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New technology, rules aim to ease air travel aggravation

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  • Body imaging scanner among new security measures
  • TSA also announces standard criteria for accepting passenger identification
  • TSA tries to solve problem of passengers wrongly thought to be on security watch list
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BALTIMORE, Maryland (CNN) -- The Department of Homeland Security unveiled measures Monday aimed at easing the aggravation associated with air travel, including new screening machines, clearer standards for identification, and a new effort to keep travelers from falsely being identified as potential terrorists.

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Michael Chertoff takes off his jacket at a new security line at Baltimore/Washington International Airport.

Michael Chertoff, the Homeland Security secretary, said the measures aim "to take security to a new level, but also to take convenience to a new level, to eliminate some of the persistent irritations that are a constant source of complaint."

He announced the new measures at Baltimore/Washington International Airport, where new "millimeter wave" scanners that went into operation Monday were demonstrated to journalists. The scanners are part of a system the department calls Checkpoint Evolution.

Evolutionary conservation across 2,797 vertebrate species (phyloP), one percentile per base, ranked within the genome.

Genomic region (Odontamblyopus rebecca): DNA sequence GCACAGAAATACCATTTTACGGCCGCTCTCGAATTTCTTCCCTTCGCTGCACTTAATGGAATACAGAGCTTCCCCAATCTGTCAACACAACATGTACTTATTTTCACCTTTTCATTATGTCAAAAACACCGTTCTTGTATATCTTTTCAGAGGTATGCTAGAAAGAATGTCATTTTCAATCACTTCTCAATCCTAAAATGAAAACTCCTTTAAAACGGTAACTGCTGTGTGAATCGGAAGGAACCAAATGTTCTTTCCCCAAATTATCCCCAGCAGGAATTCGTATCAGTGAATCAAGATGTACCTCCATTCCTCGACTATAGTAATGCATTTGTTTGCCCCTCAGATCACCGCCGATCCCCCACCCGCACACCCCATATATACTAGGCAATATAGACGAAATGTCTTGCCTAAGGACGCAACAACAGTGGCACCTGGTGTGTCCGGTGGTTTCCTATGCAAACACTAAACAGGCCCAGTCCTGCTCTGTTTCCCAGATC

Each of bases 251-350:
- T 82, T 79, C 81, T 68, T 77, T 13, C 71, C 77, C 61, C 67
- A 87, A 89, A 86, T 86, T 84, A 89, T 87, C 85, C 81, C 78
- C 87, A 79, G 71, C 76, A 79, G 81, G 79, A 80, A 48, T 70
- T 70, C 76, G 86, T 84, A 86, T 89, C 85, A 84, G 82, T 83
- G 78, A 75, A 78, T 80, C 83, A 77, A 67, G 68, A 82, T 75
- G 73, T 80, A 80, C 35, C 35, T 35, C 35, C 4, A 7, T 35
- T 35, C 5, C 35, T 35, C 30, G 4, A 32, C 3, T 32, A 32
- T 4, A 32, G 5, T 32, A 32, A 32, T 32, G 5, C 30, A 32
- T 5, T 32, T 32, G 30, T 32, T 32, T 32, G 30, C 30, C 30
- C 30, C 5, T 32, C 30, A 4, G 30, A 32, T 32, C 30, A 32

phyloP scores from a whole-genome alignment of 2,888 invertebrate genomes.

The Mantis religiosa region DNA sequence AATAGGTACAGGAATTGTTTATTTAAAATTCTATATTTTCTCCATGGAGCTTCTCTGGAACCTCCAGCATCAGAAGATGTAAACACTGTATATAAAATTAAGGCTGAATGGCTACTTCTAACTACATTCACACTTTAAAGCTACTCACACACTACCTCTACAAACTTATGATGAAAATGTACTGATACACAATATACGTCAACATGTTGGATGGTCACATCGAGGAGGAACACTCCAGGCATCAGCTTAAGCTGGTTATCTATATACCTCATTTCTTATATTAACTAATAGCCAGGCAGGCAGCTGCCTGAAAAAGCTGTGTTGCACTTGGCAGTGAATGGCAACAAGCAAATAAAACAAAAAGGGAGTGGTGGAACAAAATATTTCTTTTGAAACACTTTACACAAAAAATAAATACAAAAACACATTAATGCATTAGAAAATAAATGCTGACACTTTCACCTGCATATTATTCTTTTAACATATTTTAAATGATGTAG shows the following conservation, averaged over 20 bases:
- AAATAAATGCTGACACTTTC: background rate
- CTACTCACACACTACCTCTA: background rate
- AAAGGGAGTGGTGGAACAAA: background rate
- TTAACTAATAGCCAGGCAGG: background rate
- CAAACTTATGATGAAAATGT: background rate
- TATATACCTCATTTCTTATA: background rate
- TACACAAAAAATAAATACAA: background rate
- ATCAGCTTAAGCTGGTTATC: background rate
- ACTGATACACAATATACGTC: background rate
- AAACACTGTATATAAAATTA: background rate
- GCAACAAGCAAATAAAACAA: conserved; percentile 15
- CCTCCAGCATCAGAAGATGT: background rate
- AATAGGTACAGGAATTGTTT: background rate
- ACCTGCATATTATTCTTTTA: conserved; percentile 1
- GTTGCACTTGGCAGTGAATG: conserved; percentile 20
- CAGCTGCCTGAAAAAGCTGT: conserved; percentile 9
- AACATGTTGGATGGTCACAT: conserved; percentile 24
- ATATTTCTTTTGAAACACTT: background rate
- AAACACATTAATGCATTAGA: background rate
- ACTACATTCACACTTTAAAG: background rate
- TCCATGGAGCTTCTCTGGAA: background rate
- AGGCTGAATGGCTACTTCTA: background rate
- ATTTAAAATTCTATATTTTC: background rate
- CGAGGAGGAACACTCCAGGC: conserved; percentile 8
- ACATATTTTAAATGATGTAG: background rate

"Another thing the checkpoint uses is whole-body imaging. ... This technology allows us to detect any item concealed in a person's body," Chertoff said.

The scanners clearly reveal all the contours of a person's body through clothing. Faces are obscured, and the images are not kept on file, according to the Transportation Security Administration. Staff monitoring the scanners sit in a separate room.

The department also announced standard criteria for accepting passenger identification: "Beginning May 26, 2008, federal or state-issued photo ID will be accepted if it contains: name, date of birth, gender, expiration date and a tamper-resistant feature."

And the department unveiled a step aimed at easing frustration for passengers who, because their names are similar to those on the terror watch list, run into constant frustration and delays when they travel by air.

"Each airline will now be able to create a system to verify and securely store a passenger's date of birth to clear up watch list misidentifications," the department said in a written statement. "By voluntarily providing this limited biographical data to an airline and verifying that information once at the ticket counter, travelers that were previously inconvenienced on every trip will now be able to check in online or at remote kiosks."

Chertoff said one airline alone reported "roughly 9,000 false positives in a day." He did not name the airline.

"I want to emphasize that because it will be the passenger working directly with the airline, the government will not be acquiring the information," he said. "This is a totally private process."

He called the step "good for travelers and for security, because as we make the checkpoint environment calmer, it becomes easier to spot individuals with hostile intent."

There are conflicting reports about the number of names on the watch list. The Government Accountability Office said in a study last September that it was about 755,000. E-mail to a friend E-mail to a friend

Jim Spellman, CNN homeland security producer, contributed to this report.

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